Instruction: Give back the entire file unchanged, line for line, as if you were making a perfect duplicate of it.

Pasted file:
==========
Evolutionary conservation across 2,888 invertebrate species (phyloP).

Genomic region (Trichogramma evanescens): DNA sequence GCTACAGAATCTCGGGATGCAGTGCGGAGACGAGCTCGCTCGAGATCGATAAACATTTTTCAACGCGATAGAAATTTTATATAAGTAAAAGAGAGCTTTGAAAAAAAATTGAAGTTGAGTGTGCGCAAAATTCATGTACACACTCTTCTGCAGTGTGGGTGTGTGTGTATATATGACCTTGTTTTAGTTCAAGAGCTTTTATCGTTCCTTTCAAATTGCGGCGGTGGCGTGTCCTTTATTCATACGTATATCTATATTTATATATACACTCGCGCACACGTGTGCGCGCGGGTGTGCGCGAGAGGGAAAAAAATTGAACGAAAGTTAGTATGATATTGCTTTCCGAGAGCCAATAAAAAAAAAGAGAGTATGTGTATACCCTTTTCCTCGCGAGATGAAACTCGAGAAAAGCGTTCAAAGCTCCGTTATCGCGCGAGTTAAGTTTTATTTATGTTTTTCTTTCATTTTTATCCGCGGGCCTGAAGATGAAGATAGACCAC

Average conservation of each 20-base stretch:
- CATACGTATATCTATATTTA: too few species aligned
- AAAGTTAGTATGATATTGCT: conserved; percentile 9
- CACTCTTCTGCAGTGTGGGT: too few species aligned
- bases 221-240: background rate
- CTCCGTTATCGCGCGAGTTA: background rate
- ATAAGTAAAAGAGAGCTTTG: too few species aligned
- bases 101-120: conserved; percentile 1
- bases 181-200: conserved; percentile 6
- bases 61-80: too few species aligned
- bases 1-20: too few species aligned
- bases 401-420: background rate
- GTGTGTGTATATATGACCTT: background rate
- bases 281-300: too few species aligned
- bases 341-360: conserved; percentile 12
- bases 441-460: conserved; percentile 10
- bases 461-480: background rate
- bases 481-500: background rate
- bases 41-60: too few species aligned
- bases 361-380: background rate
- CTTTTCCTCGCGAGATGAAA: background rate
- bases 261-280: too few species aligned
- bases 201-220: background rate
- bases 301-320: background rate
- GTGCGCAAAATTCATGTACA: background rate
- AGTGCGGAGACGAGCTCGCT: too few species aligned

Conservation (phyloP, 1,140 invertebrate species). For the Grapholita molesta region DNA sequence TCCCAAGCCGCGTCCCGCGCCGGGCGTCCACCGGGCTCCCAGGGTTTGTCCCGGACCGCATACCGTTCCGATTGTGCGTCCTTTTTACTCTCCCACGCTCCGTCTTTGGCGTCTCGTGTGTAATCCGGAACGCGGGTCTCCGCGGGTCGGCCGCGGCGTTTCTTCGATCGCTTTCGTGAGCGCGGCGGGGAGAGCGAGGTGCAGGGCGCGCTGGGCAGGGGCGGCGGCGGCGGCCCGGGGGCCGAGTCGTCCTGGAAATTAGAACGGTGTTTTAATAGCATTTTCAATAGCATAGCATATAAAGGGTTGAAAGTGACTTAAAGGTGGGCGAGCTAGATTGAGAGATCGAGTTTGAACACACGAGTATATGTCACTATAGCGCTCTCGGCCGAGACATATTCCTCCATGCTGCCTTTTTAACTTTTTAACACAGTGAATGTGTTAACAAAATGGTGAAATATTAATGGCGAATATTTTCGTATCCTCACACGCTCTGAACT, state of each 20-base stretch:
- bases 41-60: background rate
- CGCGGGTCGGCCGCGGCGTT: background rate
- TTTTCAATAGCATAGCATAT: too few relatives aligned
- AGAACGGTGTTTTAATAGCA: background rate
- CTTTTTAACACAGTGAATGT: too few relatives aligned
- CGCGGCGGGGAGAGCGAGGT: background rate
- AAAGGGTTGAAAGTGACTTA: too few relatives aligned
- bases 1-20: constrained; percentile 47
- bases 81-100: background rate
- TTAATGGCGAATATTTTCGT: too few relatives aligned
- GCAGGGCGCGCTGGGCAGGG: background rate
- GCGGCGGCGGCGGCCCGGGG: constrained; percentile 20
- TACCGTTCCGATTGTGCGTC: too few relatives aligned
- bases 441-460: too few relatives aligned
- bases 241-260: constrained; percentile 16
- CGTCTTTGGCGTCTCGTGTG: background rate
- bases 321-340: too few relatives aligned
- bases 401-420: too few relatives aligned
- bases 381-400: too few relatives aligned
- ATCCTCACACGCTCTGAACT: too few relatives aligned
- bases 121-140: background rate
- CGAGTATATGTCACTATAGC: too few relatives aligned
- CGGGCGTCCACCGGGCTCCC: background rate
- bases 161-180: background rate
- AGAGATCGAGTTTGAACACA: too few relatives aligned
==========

Evolutionary conservation across 2,888 invertebrate species (phyloP).

Genomic region (Trichogramma evanescens): DNA sequence GCTACAGAATCTCGGGATGCAGTGCGGAGACGAGCTCGCTCGAGATCGATAAACATTTTTCAACGCGATAGAAATTTTATATAAGTAAAAGAGAGCTTTGAAAAAAAATTGAAGTTGAGTGTGCGCAAAATTCATGTACACACTCTTCTGCAGTGTGGGTGTGTGTGTATATATGACCTTGTTTTAGTTCAAGAGCTTTTATCGTTCCTTTCAAATTGCGGCGGTGGCGTGTCCTTTATTCATACGTATATCTATATTTATATATACACTCGCGCACACGTGTGCGCGCGGGTGTGCGCGAGAGGGAAAAAAATTGAACGAAAGTTAGTATGATATTGCTTTCCGAGAGCCAATAAAAAAAAAGAGAGTATGTGTATACCCTTTTCCTCGCGAGATGAAACTCGAGAAAAGCGTTCAAAGCTCCGTTATCGCGCGAGTTAAGTTTTATTTATGTTTTTCTTTCATTTTTATCCGCGGGCCTGAAGATGAAGATAGACCAC

Average conservation of each 20-base stretch:
- CATACGTATATCTATATTTA: too few species aligned
- AAAGTTAGTATGATATTGCT: conserved; percentile 9
- CACTCTTCTGCAGTGTGGGT: too few species aligned
- bases 221-240: background rate
- CTCCGTTATCGCGCGAGTTA: background rate
- ATAAGTAAAAGAGAGCTTTG: too few species aligned
- bases 101-120: conserved; percentile 1
- bases 181-200: conserved; percentile 6
- bases 61-80: too few species aligned
- bases 1-20: too few species aligned
- bases 401-420: background rate
- GTGTGTGTATATATGACCTT: background rate
- bases 281-300: too few species aligned
- bases 341-360: conserved; percentile 12
- bases 441-460: conserved; percentile 10
- bases 461-480: background rate
- bases 481-500: background rate
- bases 41-60: too few species aligned
- bases 361-380: background rate
- CTTTTCCTCGCGAGATGAAA: background rate
- bases 261-280: too few species aligned
- bases 201-220: background rate
- bases 301-320: background rate
- GTGCGCAAAATTCATGTACA: background rate
- AGTGCGGAGACGAGCTCGCT: too few species aligned

Conservation (phyloP, 1,140 invertebrate species). For the Grapholita molesta region DNA sequence TCCCAAGCCGCGTCCCGCGCCGGGCGTCCACCGGGCTCCCAGGGTTTGTCCCGGACCGCATACCGTTCCGATTGTGCGTCCTTTTTACTCTCCCACGCTCCGTCTTTGGCGTCTCGTGTGTAATCCGGAACGCGGGTCTCCGCGGGTCGGCCGCGGCGTTTCTTCGATCGCTTTCGTGAGCGCGGCGGGGAGAGCGAGGTGCAGGGCGCGCTGGGCAGGGGCGGCGGCGGCGGCCCGGGGGCCGAGTCGTCCTGGAAATTAGAACGGTGTTTTAATAGCATTTTCAATAGCATAGCATATAAAGGGTTGAAAGTGACTTAAAGGTGGGCGAGCTAGATTGAGAGATCGAGTTTGAACACACGAGTATATGTCACTATAGCGCTCTCGGCCGAGACATATTCCTCCATGCTGCCTTTTTAACTTTTTAACACAGTGAATGTGTTAACAAAATGGTGAAATATTAATGGCGAATATTTTCGTATCCTCACACGCTCTGAACT, state of each 20-base stretch:
- bases 41-60: background rate
- CGCGGGTCGGCCGCGGCGTT: background rate
- TTTTCAATAGCATAGCATAT: too few relatives aligned
- AGAACGGTGTTTTAATAGCA: background rate
- CTTTTTAACACAGTGAATGT: too few relatives aligned
- CGCGGCGGGGAGAGCGAGGT: background rate
- AAAGGGTTGAAAGTGACTTA: too few relatives aligned
- bases 1-20: constrained; percentile 47
- bases 81-100: background rate
- TTAATGGCGAATATTTTCGT: too few relatives aligned
- GCAGGGCGCGCTGGGCAGGG: background rate
- GCGGCGGCGGCGGCCCGGGG: constrained; percentile 20
- TACCGTTCCGATTGTGCGTC: too few relatives aligned
- bases 441-460: too few relatives aligned
- bases 241-260: constrained; percentile 16
- CGTCTTTGGCGTCTCGTGTG: background rate
- bases 321-340: too few relatives aligned
- bases 401-420: too few relatives aligned
- bases 381-400: too few relatives aligned
- ATCCTCACACGCTCTGAACT: too few relatives aligned
- bases 121-140: background rate
- CGAGTATATGTCACTATAGC: too few relatives aligned
- CGGGCGTCCACCGGGCTCCC: background rate
- bases 161-180: background rate
- AGAGATCGAGTTTGAACACA: too few relatives aligned